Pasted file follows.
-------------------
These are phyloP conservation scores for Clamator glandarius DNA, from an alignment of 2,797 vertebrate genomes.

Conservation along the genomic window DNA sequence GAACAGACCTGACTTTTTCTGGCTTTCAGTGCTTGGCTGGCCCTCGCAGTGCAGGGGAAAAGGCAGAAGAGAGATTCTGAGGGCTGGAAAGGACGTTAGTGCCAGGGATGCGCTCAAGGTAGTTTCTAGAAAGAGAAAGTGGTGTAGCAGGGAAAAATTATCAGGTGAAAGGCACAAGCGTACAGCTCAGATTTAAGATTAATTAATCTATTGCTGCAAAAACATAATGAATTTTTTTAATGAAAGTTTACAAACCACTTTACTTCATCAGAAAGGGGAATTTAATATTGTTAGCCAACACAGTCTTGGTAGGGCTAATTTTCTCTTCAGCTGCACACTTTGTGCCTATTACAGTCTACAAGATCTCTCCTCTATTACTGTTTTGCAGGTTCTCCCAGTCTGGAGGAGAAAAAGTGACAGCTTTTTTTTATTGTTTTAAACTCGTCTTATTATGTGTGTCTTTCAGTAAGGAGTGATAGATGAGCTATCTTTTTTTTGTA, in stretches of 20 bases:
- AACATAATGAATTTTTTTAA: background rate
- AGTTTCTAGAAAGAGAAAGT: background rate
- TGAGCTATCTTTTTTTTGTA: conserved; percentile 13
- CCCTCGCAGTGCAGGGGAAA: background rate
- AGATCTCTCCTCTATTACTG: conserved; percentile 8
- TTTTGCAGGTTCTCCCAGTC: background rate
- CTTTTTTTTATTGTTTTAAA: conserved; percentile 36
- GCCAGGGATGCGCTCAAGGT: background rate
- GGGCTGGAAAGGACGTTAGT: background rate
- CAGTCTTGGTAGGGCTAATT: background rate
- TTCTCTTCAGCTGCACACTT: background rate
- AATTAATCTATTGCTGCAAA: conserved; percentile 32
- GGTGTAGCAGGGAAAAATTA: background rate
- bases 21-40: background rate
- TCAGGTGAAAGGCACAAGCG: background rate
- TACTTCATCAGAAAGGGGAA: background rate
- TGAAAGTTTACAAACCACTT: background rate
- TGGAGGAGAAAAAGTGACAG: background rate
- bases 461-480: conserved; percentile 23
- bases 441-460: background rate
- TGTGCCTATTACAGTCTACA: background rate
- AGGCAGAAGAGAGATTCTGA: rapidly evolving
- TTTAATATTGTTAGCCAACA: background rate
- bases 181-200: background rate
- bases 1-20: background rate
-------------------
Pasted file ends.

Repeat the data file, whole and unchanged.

These are phyloP conservation scores for Clamator glandarius DNA, from an alignment of 2,797 vertebrate genomes.

Conservation along the genomic window DNA sequence GAACAGACCTGACTTTTTCTGGCTTTCAGTGCTTGGCTGGCCCTCGCAGTGCAGGGGAAAAGGCAGAAGAGAGATTCTGAGGGCTGGAAAGGACGTTAGTGCCAGGGATGCGCTCAAGGTAGTTTCTAGAAAGAGAAAGTGGTGTAGCAGGGAAAAATTATCAGGTGAAAGGCACAAGCGTACAGCTCAGATTTAAGATTAATTAATCTATTGCTGCAAAAACATAATGAATTTTTTTAATGAAAGTTTACAAACCACTTTACTTCATCAGAAAGGGGAATTTAATATTGTTAGCCAACACAGTCTTGGTAGGGCTAATTTTCTCTTCAGCTGCACACTTTGTGCCTATTACAGTCTACAAGATCTCTCCTCTATTACTGTTTTGCAGGTTCTCCCAGTCTGGAGGAGAAAAAGTGACAGCTTTTTTTTATTGTTTTAAACTCGTCTTATTATGTGTGTCTTTCAGTAAGGAGTGATAGATGAGCTATCTTTTTTTTGTA, in stretches of 20 bases:
- AACATAATGAATTTTTTTAA: background rate
- AGTTTCTAGAAAGAGAAAGT: background rate
- TGAGCTATCTTTTTTTTGTA: conserved; percentile 13
- CCCTCGCAGTGCAGGGGAAA: background rate
- AGATCTCTCCTCTATTACTG: conserved; percentile 8
- TTTTGCAGGTTCTCCCAGTC: background rate
- CTTTTTTTTATTGTTTTAAA: conserved; percentile 36
- GCCAGGGATGCGCTCAAGGT: background rate
- GGGCTGGAAAGGACGTTAGT: background rate
- CAGTCTTGGTAGGGCTAATT: background rate
- TTCTCTTCAGCTGCACACTT: background rate
- AATTAATCTATTGCTGCAAA: conserved; percentile 32
- GGTGTAGCAGGGAAAAATTA: background rate
- bases 21-40: background rate
- TCAGGTGAAAGGCACAAGCG: background rate
- TACTTCATCAGAAAGGGGAA: background rate
- TGAAAGTTTACAAACCACTT: background rate
- TGGAGGAGAAAAAGTGACAG: background rate
- bases 461-480: conserved; percentile 23
- bases 441-460: background rate
- TGTGCCTATTACAGTCTACA: background rate
- AGGCAGAAGAGAGATTCTGA: rapidly evolving
- TTTAATATTGTTAGCCAACA: background rate
- bases 181-200: background rate
- bases 1-20: background rate